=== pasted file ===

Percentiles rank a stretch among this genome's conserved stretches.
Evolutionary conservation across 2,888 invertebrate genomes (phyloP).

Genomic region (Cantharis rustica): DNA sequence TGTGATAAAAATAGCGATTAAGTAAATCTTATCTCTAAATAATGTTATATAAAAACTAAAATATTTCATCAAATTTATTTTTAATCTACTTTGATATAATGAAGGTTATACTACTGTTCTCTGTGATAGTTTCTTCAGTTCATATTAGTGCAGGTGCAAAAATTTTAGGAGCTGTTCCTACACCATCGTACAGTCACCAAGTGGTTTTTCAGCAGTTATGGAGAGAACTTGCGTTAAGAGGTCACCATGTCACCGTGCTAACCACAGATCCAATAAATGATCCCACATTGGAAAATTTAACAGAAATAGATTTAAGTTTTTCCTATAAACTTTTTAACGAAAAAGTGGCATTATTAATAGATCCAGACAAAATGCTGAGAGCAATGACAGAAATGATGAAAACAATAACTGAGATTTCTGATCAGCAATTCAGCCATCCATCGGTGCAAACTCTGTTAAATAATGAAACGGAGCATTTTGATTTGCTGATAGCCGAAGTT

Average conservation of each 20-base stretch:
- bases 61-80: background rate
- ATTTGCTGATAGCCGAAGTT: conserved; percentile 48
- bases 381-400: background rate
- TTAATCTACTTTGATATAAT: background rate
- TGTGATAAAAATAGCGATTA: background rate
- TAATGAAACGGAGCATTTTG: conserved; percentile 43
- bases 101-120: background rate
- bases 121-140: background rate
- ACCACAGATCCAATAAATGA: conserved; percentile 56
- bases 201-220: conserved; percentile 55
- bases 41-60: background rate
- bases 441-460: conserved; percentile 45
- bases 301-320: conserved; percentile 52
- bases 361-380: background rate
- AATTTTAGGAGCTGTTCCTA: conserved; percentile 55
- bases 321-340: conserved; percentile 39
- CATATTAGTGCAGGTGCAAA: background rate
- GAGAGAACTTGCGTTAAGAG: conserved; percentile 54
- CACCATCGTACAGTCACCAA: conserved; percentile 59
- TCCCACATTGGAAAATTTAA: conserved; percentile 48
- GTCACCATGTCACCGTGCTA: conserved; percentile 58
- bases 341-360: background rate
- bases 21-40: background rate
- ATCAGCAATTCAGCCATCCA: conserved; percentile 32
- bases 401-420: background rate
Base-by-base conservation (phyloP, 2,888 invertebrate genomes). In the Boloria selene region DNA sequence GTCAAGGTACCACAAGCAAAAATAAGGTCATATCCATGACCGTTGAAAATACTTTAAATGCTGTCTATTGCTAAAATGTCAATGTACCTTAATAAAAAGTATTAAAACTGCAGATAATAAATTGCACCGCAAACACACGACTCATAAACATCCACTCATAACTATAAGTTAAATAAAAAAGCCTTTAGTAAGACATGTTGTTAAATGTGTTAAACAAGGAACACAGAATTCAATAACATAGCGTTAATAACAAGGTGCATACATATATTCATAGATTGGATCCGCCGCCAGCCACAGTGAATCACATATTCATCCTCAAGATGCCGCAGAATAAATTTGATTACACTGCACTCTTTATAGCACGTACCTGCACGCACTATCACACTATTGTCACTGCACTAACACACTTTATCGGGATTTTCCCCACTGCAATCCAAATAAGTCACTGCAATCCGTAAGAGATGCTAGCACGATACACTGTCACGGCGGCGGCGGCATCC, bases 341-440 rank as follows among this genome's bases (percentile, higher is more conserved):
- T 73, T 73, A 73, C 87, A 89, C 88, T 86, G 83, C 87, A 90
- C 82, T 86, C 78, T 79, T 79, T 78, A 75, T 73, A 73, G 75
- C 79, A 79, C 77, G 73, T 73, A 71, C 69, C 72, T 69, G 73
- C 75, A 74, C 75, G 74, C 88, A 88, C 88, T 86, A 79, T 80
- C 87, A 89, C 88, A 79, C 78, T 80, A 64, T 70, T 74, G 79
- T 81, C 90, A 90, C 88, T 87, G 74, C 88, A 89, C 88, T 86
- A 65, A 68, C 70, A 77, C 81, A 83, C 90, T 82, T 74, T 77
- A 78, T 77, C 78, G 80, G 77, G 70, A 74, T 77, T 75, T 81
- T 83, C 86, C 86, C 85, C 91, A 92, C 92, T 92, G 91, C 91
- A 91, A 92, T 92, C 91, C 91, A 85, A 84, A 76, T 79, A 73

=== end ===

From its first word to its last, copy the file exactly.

Percentiles rank a stretch among this genome's conserved stretches.
Evolutionary conservation across 2,888 invertebrate genomes (phyloP).

Genomic region (Cantharis rustica): DNA sequence TGTGATAAAAATAGCGATTAAGTAAATCTTATCTCTAAATAATGTTATATAAAAACTAAAATATTTCATCAAATTTATTTTTAATCTACTTTGATATAATGAAGGTTATACTACTGTTCTCTGTGATAGTTTCTTCAGTTCATATTAGTGCAGGTGCAAAAATTTTAGGAGCTGTTCCTACACCATCGTACAGTCACCAAGTGGTTTTTCAGCAGTTATGGAGAGAACTTGCGTTAAGAGGTCACCATGTCACCGTGCTAACCACAGATCCAATAAATGATCCCACATTGGAAAATTTAACAGAAATAGATTTAAGTTTTTCCTATAAACTTTTTAACGAAAAAGTGGCATTATTAATAGATCCAGACAAAATGCTGAGAGCAATGACAGAAATGATGAAAACAATAACTGAGATTTCTGATCAGCAATTCAGCCATCCATCGGTGCAAACTCTGTTAAATAATGAAACGGAGCATTTTGATTTGCTGATAGCCGAAGTT

Average conservation of each 20-base stretch:
- bases 61-80: background rate
- ATTTGCTGATAGCCGAAGTT: conserved; percentile 48
- bases 381-400: background rate
- TTAATCTACTTTGATATAAT: background rate
- TGTGATAAAAATAGCGATTA: background rate
- TAATGAAACGGAGCATTTTG: conserved; percentile 43
- bases 101-120: background rate
- bases 121-140: background rate
- ACCACAGATCCAATAAATGA: conserved; percentile 56
- bases 201-220: conserved; percentile 55
- bases 41-60: background rate
- bases 441-460: conserved; percentile 45
- bases 301-320: conserved; percentile 52
- bases 361-380: background rate
- AATTTTAGGAGCTGTTCCTA: conserved; percentile 55
- bases 321-340: conserved; percentile 39
- CATATTAGTGCAGGTGCAAA: background rate
- GAGAGAACTTGCGTTAAGAG: conserved; percentile 54
- CACCATCGTACAGTCACCAA: conserved; percentile 59
- TCCCACATTGGAAAATTTAA: conserved; percentile 48
- GTCACCATGTCACCGTGCTA: conserved; percentile 58
- bases 341-360: background rate
- bases 21-40: background rate
- ATCAGCAATTCAGCCATCCA: conserved; percentile 32
- bases 401-420: background rate
Base-by-base conservation (phyloP, 2,888 invertebrate genomes). In the Boloria selene region DNA sequence GTCAAGGTACCACAAGCAAAAATAAGGTCATATCCATGACCGTTGAAAATACTTTAAATGCTGTCTATTGCTAAAATGTCAATGTACCTTAATAAAAAGTATTAAAACTGCAGATAATAAATTGCACCGCAAACACACGACTCATAAACATCCACTCATAACTATAAGTTAAATAAAAAAGCCTTTAGTAAGACATGTTGTTAAATGTGTTAAACAAGGAACACAGAATTCAATAACATAGCGTTAATAACAAGGTGCATACATATATTCATAGATTGGATCCGCCGCCAGCCACAGTGAATCACATATTCATCCTCAAGATGCCGCAGAATAAATTTGATTACACTGCACTCTTTATAGCACGTACCTGCACGCACTATCACACTATTGTCACTGCACTAACACACTTTATCGGGATTTTCCCCACTGCAATCCAAATAAGTCACTGCAATCCGTAAGAGATGCTAGCACGATACACTGTCACGGCGGCGGCGGCATCC, bases 341-440 rank as follows among this genome's bases (percentile, higher is more conserved):
- T 73, T 73, A 73, C 87, A 89, C 88, T 86, G 83, C 87, A 90
- C 82, T 86, C 78, T 79, T 79, T 78, A 75, T 73, A 73, G 75
- C 79, A 79, C 77, G 73, T 73, A 71, C 69, C 72, T 69, G 73
- C 75, A 74, C 75, G 74, C 88, A 88, C 88, T 86, A 79, T 80
- C 87, A 89, C 88, A 79, C 78, T 80, A 64, T 70, T 74, G 79
- T 81, C 90, A 90, C 88, T 87, G 74, C 88, A 89, C 88, T 86
- A 65, A 68, C 70, A 77, C 81, A 83, C 90, T 82, T 74, T 77
- A 78, T 77, C 78, G 80, G 77, G 70, A 74, T 77, T 75, T 81
- T 83, C 86, C 86, C 85, C 91, A 92, C 92, T 92, G 91, C 91
- A 91, A 92, T 92, C 91, C 91, A 85, A 84, A 76, T 79, A 73